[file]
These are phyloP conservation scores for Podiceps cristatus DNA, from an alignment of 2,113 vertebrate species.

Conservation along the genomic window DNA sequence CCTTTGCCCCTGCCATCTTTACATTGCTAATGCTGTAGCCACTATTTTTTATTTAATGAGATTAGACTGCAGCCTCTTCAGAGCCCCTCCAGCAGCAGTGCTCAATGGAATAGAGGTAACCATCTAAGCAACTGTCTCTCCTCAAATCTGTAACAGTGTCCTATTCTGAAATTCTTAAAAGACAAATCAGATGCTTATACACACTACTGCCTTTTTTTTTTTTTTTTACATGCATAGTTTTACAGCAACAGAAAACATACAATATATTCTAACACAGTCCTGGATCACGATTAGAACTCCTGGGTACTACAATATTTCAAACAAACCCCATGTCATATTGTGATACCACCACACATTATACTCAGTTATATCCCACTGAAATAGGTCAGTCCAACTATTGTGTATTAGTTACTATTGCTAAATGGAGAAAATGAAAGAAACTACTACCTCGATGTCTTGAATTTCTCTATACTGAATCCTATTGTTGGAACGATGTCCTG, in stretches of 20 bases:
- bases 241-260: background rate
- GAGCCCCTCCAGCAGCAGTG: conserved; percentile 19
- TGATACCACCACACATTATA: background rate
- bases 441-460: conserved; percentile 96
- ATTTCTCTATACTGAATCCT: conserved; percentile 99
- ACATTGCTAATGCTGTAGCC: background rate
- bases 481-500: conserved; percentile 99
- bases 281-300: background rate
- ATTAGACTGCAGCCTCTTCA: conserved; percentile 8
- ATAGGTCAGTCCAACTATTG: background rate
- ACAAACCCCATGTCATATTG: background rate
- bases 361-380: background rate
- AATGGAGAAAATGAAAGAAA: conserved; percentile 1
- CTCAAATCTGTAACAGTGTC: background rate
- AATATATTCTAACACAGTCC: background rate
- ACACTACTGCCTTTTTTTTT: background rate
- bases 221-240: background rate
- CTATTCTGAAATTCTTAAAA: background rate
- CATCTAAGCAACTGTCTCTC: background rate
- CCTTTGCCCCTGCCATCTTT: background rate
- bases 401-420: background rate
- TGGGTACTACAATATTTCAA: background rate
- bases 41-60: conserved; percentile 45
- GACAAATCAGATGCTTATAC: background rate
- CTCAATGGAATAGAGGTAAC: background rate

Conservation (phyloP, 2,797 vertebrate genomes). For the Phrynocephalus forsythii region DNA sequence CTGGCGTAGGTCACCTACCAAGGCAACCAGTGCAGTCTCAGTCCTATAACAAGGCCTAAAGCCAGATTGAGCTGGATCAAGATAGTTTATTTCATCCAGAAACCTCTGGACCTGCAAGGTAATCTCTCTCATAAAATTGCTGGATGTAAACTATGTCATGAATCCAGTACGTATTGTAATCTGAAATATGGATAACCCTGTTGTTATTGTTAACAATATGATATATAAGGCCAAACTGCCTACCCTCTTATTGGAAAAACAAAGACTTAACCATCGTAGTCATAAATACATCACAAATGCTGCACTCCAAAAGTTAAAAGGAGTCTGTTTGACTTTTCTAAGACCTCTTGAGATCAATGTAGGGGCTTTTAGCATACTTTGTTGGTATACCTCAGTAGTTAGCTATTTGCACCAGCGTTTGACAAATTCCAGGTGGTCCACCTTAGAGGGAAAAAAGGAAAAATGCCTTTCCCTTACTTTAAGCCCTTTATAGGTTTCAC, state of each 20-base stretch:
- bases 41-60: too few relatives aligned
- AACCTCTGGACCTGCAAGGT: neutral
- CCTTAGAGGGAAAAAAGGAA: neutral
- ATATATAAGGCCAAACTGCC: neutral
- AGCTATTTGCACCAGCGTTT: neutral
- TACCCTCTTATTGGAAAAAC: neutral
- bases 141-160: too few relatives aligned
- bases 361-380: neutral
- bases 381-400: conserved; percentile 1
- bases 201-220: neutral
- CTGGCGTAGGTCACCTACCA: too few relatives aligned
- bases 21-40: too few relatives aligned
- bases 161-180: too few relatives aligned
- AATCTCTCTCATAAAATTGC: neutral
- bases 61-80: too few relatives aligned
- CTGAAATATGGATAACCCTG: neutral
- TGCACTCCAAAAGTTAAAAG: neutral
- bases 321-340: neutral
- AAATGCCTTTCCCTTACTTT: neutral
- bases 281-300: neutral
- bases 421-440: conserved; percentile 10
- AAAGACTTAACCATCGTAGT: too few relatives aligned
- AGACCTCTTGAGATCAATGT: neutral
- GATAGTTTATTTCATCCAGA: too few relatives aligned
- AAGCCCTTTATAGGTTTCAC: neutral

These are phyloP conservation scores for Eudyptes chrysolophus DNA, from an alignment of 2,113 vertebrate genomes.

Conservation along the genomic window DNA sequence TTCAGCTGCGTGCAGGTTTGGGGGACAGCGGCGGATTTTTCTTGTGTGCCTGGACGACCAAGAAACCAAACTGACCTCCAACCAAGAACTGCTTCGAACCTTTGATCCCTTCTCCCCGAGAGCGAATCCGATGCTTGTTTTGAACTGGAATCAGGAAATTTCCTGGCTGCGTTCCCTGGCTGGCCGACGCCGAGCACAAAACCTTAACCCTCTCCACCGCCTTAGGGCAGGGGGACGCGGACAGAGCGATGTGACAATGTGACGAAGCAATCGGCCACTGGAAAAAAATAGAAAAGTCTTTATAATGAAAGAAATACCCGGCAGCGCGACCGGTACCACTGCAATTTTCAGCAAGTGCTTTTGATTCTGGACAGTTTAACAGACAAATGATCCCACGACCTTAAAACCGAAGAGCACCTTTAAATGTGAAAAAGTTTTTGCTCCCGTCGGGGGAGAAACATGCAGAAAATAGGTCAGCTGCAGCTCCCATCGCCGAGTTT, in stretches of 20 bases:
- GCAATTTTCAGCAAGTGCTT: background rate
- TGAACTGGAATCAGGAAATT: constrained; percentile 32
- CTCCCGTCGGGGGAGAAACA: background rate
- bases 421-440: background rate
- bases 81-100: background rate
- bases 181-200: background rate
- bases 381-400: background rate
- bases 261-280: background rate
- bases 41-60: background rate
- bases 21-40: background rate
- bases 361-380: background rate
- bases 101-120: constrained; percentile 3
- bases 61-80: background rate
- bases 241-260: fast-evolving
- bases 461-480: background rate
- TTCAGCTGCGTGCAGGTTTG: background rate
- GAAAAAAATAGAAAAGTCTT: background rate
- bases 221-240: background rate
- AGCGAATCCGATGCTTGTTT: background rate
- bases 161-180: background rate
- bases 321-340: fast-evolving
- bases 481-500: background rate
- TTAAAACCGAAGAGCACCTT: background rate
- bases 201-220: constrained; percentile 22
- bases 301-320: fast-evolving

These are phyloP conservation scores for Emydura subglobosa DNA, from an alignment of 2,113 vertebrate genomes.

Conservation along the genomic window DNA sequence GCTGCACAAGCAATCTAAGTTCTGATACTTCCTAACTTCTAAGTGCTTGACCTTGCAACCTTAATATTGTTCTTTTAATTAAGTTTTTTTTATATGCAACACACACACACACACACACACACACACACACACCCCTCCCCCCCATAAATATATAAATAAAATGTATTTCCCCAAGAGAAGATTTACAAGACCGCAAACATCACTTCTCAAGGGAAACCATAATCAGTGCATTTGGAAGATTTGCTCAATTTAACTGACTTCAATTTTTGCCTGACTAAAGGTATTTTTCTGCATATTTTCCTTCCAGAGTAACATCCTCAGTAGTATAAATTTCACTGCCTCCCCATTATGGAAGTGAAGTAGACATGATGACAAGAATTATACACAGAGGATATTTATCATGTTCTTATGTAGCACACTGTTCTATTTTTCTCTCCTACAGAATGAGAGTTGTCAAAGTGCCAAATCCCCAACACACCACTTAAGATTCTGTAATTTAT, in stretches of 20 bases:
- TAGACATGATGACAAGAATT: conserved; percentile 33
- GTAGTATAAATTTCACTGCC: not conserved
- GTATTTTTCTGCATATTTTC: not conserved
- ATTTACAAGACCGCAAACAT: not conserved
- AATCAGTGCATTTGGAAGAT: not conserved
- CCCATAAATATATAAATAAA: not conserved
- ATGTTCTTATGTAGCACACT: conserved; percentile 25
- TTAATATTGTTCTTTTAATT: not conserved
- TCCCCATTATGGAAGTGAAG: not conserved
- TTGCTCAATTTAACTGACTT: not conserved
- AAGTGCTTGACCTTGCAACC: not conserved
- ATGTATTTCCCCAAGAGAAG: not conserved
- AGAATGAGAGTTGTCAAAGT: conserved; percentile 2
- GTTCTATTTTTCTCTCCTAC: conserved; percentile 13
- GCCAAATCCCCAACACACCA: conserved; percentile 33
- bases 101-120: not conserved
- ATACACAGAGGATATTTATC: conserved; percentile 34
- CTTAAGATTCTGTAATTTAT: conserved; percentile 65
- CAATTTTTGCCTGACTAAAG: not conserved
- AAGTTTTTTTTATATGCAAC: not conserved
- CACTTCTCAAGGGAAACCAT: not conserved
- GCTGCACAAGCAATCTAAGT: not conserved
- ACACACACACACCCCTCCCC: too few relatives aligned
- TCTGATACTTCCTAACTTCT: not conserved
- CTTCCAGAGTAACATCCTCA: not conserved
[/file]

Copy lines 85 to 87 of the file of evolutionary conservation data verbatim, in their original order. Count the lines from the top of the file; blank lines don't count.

- GTATTTTTCTGCATATTTTC: not conserved
- ATTTACAAGACCGCAAACAT: not conserved
- AATCAGTGCATTTGGAAGAT: not conserved